Saturday, 10 July 2010

back for the season!

regrettably, with exams, school, and the fact I am a lazy, stroppy teenager have meant this little project hs somewhat taken a backseat while I wreaked havoc accross various branches of the bird-related internet, had many, many teenage strops and passed the exams I care about with flying colours while failing the rest in spectacular fashion.

However, autumn is tantalizingly close, my favourite time of the year, and I and reviving this blog, and putting the fox back among the chickens! The main difference now is that I am less a birdwatcher and more an angry adolescent. This means I may, through no fault of my own, spew untold quantities of faecal matter accross this previously well-meaning blog.

My first autumn migrant came on 8th July, a Common Sandpiper that flew over the house at 11:30 PM. I couldn't get to sleep alright! In fact I was so awake I managed to recognise the call from the last time I heard it, last autumn!

In the last couple of months, I have seen a few good birds, most notably a Red-footed Falcon at Cuckmere Haven. the point-and-clicker of course took a few photos, but compared to the excellent photos that can be found on the Cuckmere Ouse Bird-blog and Sussex Nature (see links down the side), Birdguides and Surfbirds, to name a few, these are poor photos to say the least.

I'm also hoping to go for this plover thingy that has so delighted many folks at Rainham and Slimbridge, if the damnn thing hangs around tomorrow! fingers crossed! although actually by the time this is posted it will be tomorrow, I may have already gone and seen it and have a long-overdue proper report for the people wondering what has happened to this blog!

But, getting back on track, autumn is here. I will spend as much time as I can t my local patch (Hope Gap) hoping against hope for some decent find. Last year the other regular patchers, one of which writes Sussex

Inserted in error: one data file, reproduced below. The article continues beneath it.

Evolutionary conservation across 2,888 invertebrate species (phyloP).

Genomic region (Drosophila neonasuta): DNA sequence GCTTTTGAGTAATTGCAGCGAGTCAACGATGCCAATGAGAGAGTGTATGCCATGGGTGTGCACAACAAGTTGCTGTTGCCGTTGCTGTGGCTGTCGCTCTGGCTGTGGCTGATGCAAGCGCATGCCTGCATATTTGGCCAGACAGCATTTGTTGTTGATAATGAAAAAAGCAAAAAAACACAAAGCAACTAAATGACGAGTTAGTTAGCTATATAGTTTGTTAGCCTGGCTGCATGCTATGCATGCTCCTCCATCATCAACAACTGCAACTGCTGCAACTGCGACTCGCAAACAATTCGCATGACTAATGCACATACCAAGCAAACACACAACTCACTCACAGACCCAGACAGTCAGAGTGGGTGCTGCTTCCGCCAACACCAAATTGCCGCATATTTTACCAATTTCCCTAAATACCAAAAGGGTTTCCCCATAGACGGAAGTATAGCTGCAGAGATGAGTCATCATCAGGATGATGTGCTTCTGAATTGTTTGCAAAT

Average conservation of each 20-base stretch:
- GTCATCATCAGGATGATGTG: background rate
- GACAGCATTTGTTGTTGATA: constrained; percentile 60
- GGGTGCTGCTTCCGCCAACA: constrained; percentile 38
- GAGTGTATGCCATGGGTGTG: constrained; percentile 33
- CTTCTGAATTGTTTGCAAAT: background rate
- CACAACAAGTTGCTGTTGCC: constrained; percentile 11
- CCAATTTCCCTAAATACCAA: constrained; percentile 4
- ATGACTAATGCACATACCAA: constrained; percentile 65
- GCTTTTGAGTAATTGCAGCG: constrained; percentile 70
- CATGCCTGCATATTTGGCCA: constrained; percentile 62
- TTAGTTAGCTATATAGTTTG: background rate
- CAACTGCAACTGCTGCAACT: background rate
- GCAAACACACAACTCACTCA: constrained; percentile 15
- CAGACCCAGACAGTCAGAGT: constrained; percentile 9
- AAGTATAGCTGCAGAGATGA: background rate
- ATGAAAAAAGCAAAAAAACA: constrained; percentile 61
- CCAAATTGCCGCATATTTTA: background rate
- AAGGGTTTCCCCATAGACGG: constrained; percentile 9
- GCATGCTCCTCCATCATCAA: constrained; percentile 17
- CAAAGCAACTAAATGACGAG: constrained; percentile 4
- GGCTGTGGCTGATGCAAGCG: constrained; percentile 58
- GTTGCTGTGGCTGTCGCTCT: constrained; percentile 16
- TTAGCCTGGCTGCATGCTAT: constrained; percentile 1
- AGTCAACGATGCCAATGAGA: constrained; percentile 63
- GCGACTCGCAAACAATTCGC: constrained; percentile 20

Birding, managed to find two different Icterine Warblers and a Barred Warbler, while my dad found a Red-breasted Flycatcher. I checked whenever I could, but Icky no.1 was when we were on holiday in Mull and Icky 2 and Barred warbler on a school day. I still looked for the Barred Warbler twice later in the week, as it stuck around, but failed to connect with it both times. The only positive thing is that I saw the Flycatcher, but despite many hours of effort my self-found tally came up to a Ring Ouzel, some Grasshopper Warblers and not a lot else! that will change now! and I will document the trials of patching for all to see.

I'm also taken a three-week holiday in the summer to Canada with my parents. This will include a five-day stay at Long Point Bird Observatory in early September. It was here my Dad spent several years researching for the Helm Guide to New World warblers, in which he was author, nd he has spent the last few months regaling me with all sorts of incredible tales! The whole trip should be fantastic, and I hope to get loads of lifers, but Long Point in particular sounds absolutely incredible!

Right, thats me done for now, I may have news on a Plover when you next here from me, goodbye until then!